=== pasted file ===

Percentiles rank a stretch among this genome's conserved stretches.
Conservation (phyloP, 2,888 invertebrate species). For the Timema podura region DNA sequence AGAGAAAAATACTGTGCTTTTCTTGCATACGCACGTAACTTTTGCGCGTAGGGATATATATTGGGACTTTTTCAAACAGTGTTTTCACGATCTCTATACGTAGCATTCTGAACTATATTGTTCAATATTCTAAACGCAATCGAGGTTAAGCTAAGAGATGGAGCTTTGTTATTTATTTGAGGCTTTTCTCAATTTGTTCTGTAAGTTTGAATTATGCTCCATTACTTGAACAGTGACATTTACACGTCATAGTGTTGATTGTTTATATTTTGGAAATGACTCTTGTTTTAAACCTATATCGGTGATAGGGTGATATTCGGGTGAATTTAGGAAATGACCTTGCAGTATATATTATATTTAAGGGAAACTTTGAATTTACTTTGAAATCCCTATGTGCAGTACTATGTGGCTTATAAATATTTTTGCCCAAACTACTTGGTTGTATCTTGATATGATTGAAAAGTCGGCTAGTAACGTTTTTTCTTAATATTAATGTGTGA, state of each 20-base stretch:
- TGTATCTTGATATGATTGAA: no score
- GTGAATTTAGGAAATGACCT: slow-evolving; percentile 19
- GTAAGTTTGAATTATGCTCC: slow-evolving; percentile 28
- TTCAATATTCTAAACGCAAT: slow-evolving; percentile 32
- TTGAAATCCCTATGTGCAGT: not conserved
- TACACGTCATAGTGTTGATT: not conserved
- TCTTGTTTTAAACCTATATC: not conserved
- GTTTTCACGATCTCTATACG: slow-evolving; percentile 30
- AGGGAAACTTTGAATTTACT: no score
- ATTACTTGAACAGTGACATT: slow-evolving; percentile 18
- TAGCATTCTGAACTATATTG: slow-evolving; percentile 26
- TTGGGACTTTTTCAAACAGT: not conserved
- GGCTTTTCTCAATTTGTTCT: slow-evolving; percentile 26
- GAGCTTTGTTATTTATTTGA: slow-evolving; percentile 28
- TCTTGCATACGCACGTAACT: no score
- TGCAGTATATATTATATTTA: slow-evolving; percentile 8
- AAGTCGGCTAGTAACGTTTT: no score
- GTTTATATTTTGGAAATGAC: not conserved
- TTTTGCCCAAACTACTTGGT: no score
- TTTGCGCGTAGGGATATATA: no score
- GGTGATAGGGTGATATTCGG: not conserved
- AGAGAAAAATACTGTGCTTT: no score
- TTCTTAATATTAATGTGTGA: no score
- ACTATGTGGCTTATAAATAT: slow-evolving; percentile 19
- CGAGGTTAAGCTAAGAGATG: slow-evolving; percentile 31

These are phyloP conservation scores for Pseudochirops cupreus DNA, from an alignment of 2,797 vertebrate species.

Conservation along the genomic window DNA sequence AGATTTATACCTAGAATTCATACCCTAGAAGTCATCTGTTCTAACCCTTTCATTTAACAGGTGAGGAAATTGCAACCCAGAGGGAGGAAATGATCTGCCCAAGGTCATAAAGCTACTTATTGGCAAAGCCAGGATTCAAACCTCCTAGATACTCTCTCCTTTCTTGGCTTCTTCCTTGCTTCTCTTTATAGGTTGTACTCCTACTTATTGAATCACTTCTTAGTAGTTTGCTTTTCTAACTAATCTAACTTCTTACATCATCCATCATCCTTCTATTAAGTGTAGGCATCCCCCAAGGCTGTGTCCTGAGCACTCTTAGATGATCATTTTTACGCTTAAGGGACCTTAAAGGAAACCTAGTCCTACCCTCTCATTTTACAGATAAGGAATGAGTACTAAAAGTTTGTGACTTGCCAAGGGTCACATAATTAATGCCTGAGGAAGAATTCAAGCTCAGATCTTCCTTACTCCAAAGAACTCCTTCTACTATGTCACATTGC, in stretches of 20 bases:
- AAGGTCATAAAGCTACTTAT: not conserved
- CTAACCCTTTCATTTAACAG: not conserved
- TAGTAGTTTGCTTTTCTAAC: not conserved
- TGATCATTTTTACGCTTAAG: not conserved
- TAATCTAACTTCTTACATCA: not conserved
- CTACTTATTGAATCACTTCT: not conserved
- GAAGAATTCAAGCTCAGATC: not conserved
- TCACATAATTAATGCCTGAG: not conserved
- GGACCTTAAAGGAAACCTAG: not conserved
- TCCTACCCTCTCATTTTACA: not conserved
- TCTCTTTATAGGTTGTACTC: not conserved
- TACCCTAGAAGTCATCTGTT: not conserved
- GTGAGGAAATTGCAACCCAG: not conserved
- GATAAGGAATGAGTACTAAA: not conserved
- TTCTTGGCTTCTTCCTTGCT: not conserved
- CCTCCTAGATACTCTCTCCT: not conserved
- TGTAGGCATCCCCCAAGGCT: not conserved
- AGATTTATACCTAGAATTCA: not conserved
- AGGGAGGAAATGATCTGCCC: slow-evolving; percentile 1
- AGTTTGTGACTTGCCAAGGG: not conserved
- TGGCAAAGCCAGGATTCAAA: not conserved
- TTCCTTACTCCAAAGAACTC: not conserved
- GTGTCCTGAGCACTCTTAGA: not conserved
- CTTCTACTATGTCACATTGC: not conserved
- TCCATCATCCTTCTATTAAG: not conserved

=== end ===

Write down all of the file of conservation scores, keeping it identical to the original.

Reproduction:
Percentiles rank a stretch among this genome's conserved stretches.
Conservation (phyloP, 2,888 invertebrate species). For the Timema podura region DNA sequence AGAGAAAAATACTGTGCTTTTCTTGCATACGCACGTAACTTTTGCGCGTAGGGATATATATTGGGACTTTTTCAAACAGTGTTTTCACGATCTCTATACGTAGCATTCTGAACTATATTGTTCAATATTCTAAACGCAATCGAGGTTAAGCTAAGAGATGGAGCTTTGTTATTTATTTGAGGCTTTTCTCAATTTGTTCTGTAAGTTTGAATTATGCTCCATTACTTGAACAGTGACATTTACACGTCATAGTGTTGATTGTTTATATTTTGGAAATGACTCTTGTTTTAAACCTATATCGGTGATAGGGTGATATTCGGGTGAATTTAGGAAATGACCTTGCAGTATATATTATATTTAAGGGAAACTTTGAATTTACTTTGAAATCCCTATGTGCAGTACTATGTGGCTTATAAATATTTTTGCCCAAACTACTTGGTTGTATCTTGATATGATTGAAAAGTCGGCTAGTAACGTTTTTTCTTAATATTAATGTGTGA, state of each 20-base stretch:
- TGTATCTTGATATGATTGAA: no score
- GTGAATTTAGGAAATGACCT: slow-evolving; percentile 19
- GTAAGTTTGAATTATGCTCC: slow-evolving; percentile 28
- TTCAATATTCTAAACGCAAT: slow-evolving; percentile 32
- TTGAAATCCCTATGTGCAGT: not conserved
- TACACGTCATAGTGTTGATT: not conserved
- TCTTGTTTTAAACCTATATC: not conserved
- GTTTTCACGATCTCTATACG: slow-evolving; percentile 30
- AGGGAAACTTTGAATTTACT: no score
- ATTACTTGAACAGTGACATT: slow-evolving; percentile 18
- TAGCATTCTGAACTATATTG: slow-evolving; percentile 26
- TTGGGACTTTTTCAAACAGT: not conserved
- GGCTTTTCTCAATTTGTTCT: slow-evolving; percentile 26
- GAGCTTTGTTATTTATTTGA: slow-evolving; percentile 28
- TCTTGCATACGCACGTAACT: no score
- TGCAGTATATATTATATTTA: slow-evolving; percentile 8
- AAGTCGGCTAGTAACGTTTT: no score
- GTTTATATTTTGGAAATGAC: not conserved
- TTTTGCCCAAACTACTTGGT: no score
- TTTGCGCGTAGGGATATATA: no score
- GGTGATAGGGTGATATTCGG: not conserved
- AGAGAAAAATACTGTGCTTT: no score
- TTCTTAATATTAATGTGTGA: no score
- ACTATGTGGCTTATAAATAT: slow-evolving; percentile 19
- CGAGGTTAAGCTAAGAGATG: slow-evolving; percentile 31

These are phyloP conservation scores for Pseudochirops cupreus DNA, from an alignment of 2,797 vertebrate species.

Conservation along the genomic window DNA sequence AGATTTATACCTAGAATTCATACCCTAGAAGTCATCTGTTCTAACCCTTTCATTTAACAGGTGAGGAAATTGCAACCCAGAGGGAGGAAATGATCTGCCCAAGGTCATAAAGCTACTTATTGGCAAAGCCAGGATTCAAACCTCCTAGATACTCTCTCCTTTCTTGGCTTCTTCCTTGCTTCTCTTTATAGGTTGTACTCCTACTTATTGAATCACTTCTTAGTAGTTTGCTTTTCTAACTAATCTAACTTCTTACATCATCCATCATCCTTCTATTAAGTGTAGGCATCCCCCAAGGCTGTGTCCTGAGCACTCTTAGATGATCATTTTTACGCTTAAGGGACCTTAAAGGAAACCTAGTCCTACCCTCTCATTTTACAGATAAGGAATGAGTACTAAAAGTTTGTGACTTGCCAAGGGTCACATAATTAATGCCTGAGGAAGAATTCAAGCTCAGATCTTCCTTACTCCAAAGAACTCCTTCTACTATGTCACATTGC, in stretches of 20 bases:
- AAGGTCATAAAGCTACTTAT: not conserved
- CTAACCCTTTCATTTAACAG: not conserved
- TAGTAGTTTGCTTTTCTAAC: not conserved
- TGATCATTTTTACGCTTAAG: not conserved
- TAATCTAACTTCTTACATCA: not conserved
- CTACTTATTGAATCACTTCT: not conserved
- GAAGAATTCAAGCTCAGATC: not conserved
- TCACATAATTAATGCCTGAG: not conserved
- GGACCTTAAAGGAAACCTAG: not conserved
- TCCTACCCTCTCATTTTACA: not conserved
- TCTCTTTATAGGTTGTACTC: not conserved
- TACCCTAGAAGTCATCTGTT: not conserved
- GTGAGGAAATTGCAACCCAG: not conserved
- GATAAGGAATGAGTACTAAA: not conserved
- TTCTTGGCTTCTTCCTTGCT: not conserved
- CCTCCTAGATACTCTCTCCT: not conserved
- TGTAGGCATCCCCCAAGGCT: not conserved
- AGATTTATACCTAGAATTCA: not conserved
- AGGGAGGAAATGATCTGCCC: slow-evolving; percentile 1
- AGTTTGTGACTTGCCAAGGG: not conserved
- TGGCAAAGCCAGGATTCAAA: not conserved
- TTCCTTACTCCAAAGAACTC: not conserved
- GTGTCCTGAGCACTCTTAGA: not conserved
- CTTCTACTATGTCACATTGC: not conserved
- TCCATCATCCTTCTATTAAG: not conserved